Duties in the strict sense are specific responsibilities to another or others, arising from a moral norm regarding action bearing on others, a just and applicable law, or a social role one is bound to fulfill. Sometimes, however, two (or possibly more) duties make conflicting demands: to be in two places at the same time, to use the same money for two purposes, or something of the sort. Sometimes, too, a duty conflicts with another affirmative moral responsibility; for example, somebody on the way to work notices a person who needs help and can only fulfill the common responsibility to help others by failing to fulfill the duty to be at work.
Duties in the strict sense correspond to rights: the duty of parents to care for children corresponds to children’s right to their parents’ care; each persons’s duty not to kill others corresponds to their right to life. Other responsibilities do not correspond to rights: the general responsibility to help others in need does not correspond to a right of this or that needy person to one’s help; the responsibility of Christians to love enemies does not correspond to enemies’ right to be loved; and the responsibility to avoid cruelty to animals does not correspond to a right to kind treatment. (Rights and duties will be treated more fully in 6.B.6, and the claim that animals have rights in 10.C.1.)
Conflicts between duties in the strict sense and other affirmative responsibilities are rather easily resolved. Since failing to do one’s duty always is detrimental to others, the question is whether it is fair to leave the duty unfulfilled for the sake of fulfilling the other responsibility. The procedure already explained for applying the Golden Rule should be used. Because one’s duty surely should be done unless the other responsibility overrides its claim, a doubt still remaining should be settled in favor of fulfilling the duty.
Some conflicts between duties in the strict sense are inevitable, but many should be foreseen and prevented, and others can be resolved.
a) In making commitments, conflicts of duties should be forestalled. Christians should bear in mind that fulfilling the duties that flow from their commitments is a serious responsibility toward others and part of their role in building up Jesus’ body. Thus, they should avoid making commitments which they foresee they probably will be unable to fulfill in significant respects. For example, both men and women who marry and have children should avoid other undertakings likely to generate conflicts of duties at odds with a stable family life and the children’s upbringing. God calls no one to inconsistent commitments. Thus, not only those called to be priests or religious but those with other callings—for example, to certain professional or civic roles—which they foresee would regularly lead to conflicts with the responsibilities of marriage and family life also are called to permanent or temporary celibacy for the sake of the kingdom.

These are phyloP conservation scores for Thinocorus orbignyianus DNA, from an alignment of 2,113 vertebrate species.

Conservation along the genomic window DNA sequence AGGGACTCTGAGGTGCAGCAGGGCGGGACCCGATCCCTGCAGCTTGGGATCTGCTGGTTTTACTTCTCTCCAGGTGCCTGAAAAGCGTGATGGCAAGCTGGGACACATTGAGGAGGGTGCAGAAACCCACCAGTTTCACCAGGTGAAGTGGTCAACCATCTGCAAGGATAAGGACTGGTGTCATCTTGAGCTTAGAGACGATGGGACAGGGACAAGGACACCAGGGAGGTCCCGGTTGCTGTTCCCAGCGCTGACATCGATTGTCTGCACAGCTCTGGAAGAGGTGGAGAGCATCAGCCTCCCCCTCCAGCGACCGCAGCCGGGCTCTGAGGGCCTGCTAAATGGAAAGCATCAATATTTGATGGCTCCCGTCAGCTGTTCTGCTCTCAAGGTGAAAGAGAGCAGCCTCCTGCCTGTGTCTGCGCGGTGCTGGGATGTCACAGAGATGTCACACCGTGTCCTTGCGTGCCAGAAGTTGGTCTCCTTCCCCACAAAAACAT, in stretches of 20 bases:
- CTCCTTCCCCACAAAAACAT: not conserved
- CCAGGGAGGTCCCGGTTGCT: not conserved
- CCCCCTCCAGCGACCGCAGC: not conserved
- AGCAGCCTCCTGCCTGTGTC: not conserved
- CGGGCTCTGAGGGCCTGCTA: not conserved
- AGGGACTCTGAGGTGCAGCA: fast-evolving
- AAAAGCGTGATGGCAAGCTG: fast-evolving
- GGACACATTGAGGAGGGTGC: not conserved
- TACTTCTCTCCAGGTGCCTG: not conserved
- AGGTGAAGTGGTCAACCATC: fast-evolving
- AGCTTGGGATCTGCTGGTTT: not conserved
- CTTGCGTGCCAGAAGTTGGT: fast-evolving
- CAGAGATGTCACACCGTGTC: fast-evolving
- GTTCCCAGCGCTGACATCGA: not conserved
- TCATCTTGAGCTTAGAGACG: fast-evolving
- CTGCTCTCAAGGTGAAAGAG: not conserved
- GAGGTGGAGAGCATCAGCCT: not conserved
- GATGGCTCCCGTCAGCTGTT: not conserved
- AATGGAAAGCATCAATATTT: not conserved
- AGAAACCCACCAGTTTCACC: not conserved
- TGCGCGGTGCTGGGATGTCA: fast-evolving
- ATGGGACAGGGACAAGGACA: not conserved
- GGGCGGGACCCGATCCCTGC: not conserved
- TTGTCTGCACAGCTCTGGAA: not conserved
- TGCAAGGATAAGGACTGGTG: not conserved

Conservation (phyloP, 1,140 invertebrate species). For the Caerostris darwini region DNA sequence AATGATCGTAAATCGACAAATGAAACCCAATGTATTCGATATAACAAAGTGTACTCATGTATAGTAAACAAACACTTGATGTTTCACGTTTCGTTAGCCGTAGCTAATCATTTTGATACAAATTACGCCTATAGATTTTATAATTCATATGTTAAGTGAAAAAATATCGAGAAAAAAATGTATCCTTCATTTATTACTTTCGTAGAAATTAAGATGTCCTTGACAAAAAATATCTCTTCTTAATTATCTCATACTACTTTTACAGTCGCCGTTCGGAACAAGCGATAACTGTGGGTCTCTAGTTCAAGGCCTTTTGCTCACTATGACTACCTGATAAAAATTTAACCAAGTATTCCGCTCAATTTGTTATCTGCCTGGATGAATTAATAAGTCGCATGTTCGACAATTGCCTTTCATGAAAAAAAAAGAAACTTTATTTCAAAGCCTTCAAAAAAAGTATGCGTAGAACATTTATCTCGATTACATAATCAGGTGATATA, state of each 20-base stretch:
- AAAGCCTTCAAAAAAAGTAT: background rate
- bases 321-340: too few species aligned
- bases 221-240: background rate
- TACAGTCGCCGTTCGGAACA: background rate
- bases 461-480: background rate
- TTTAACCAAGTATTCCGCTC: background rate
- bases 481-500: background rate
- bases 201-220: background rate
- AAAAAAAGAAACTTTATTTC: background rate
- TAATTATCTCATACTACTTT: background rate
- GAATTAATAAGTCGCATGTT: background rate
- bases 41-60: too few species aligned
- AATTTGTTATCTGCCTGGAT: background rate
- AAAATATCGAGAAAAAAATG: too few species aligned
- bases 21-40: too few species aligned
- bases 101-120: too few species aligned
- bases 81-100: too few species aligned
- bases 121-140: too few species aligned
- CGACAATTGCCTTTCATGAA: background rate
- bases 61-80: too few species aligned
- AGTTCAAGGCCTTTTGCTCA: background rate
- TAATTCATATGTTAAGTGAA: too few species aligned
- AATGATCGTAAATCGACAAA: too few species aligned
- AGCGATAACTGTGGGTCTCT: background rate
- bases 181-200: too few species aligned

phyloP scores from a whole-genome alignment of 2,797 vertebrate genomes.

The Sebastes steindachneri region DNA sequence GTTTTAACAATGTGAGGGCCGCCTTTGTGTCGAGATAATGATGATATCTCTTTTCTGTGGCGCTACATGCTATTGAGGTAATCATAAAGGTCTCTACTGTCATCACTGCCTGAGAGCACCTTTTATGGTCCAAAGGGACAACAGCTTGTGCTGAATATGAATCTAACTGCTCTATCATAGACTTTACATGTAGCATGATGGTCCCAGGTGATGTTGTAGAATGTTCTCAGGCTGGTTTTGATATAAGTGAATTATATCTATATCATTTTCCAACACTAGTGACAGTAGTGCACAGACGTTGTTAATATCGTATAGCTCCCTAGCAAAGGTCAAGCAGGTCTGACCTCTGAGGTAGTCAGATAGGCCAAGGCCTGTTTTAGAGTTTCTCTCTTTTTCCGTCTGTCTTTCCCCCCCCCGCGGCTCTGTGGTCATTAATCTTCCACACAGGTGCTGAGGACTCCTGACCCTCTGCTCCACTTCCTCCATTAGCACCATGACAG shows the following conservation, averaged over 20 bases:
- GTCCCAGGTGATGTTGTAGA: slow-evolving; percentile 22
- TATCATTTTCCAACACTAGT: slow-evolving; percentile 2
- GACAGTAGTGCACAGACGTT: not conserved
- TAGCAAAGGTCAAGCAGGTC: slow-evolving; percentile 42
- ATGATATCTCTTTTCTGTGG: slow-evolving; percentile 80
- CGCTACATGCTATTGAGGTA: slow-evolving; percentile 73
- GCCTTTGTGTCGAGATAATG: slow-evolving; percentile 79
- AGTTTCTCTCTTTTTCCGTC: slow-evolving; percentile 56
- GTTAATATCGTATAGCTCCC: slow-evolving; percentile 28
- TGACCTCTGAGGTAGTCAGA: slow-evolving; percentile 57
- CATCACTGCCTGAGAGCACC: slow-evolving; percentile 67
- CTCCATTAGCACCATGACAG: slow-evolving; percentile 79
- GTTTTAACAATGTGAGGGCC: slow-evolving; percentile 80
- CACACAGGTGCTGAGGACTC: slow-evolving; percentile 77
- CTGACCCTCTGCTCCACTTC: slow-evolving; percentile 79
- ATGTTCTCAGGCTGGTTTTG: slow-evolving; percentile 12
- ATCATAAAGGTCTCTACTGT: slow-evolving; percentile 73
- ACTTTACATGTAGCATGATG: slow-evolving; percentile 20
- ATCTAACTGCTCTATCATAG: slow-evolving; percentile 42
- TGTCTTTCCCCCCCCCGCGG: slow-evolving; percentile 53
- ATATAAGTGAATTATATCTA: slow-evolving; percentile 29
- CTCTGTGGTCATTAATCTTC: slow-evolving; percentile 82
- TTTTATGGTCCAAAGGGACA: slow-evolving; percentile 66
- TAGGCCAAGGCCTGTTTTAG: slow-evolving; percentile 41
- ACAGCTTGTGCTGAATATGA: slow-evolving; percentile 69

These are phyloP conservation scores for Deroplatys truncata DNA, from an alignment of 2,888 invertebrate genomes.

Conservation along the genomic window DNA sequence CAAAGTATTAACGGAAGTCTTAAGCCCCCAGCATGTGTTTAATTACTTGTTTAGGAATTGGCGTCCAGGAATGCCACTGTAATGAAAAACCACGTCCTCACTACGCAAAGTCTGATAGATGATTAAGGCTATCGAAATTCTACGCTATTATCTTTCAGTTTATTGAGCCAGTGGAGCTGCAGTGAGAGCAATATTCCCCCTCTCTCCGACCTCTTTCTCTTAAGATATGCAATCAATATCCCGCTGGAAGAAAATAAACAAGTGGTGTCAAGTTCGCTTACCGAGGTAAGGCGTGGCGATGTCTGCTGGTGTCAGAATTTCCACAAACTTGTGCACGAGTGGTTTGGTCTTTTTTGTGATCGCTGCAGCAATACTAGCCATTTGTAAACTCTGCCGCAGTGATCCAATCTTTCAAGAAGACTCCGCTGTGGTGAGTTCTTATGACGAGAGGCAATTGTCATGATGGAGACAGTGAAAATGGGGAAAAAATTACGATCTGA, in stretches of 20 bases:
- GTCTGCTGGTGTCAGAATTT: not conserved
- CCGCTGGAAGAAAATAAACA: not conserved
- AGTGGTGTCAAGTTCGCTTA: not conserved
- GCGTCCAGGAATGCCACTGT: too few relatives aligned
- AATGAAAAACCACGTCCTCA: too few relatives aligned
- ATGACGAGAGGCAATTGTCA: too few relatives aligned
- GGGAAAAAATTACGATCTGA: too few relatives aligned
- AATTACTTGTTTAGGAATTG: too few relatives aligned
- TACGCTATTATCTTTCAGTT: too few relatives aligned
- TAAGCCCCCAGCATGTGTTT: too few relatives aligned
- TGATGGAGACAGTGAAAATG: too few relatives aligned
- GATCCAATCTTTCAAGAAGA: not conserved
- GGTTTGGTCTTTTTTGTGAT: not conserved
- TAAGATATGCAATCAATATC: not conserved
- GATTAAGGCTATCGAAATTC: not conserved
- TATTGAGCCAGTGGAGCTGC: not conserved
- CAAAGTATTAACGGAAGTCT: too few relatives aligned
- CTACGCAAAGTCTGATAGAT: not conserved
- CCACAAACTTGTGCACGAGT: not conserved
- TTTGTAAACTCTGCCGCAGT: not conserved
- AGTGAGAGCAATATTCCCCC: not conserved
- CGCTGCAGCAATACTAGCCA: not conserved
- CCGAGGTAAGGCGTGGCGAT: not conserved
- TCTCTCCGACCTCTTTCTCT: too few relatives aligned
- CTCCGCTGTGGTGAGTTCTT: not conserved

b) One should give up less binding roles to fulfill others. If some of a person’s roles based on breakable commitments regularly lead to conflicts with the duties of roles based on unbreakable commitments, the former should be given up for the sake of the latter. Thus, a man should give up a second job if it repeatedly conflicts with his family responsibilities and provides comforts rather than necessities of life; a woman should give up civic involvements if they regularly impede her from fulfilling her responsibilities as wife and mother.
c) One’s life should be simplified to gain freedom to fulfill duties. It is common for people habitually to engage in certain activities which once had a legitimate place in their lives but now conflict with duties. For example, before taking on the responsibilities of a mature state in life, young people rightly have many activities: hobbies, certain forms of recreation, sports, friendships, and so on. But when a major commitment has been made, some of these activities, although good in themselves, can regularly conflict with duties. Plainly, in this situation, they should simplify their lives by changing their habits.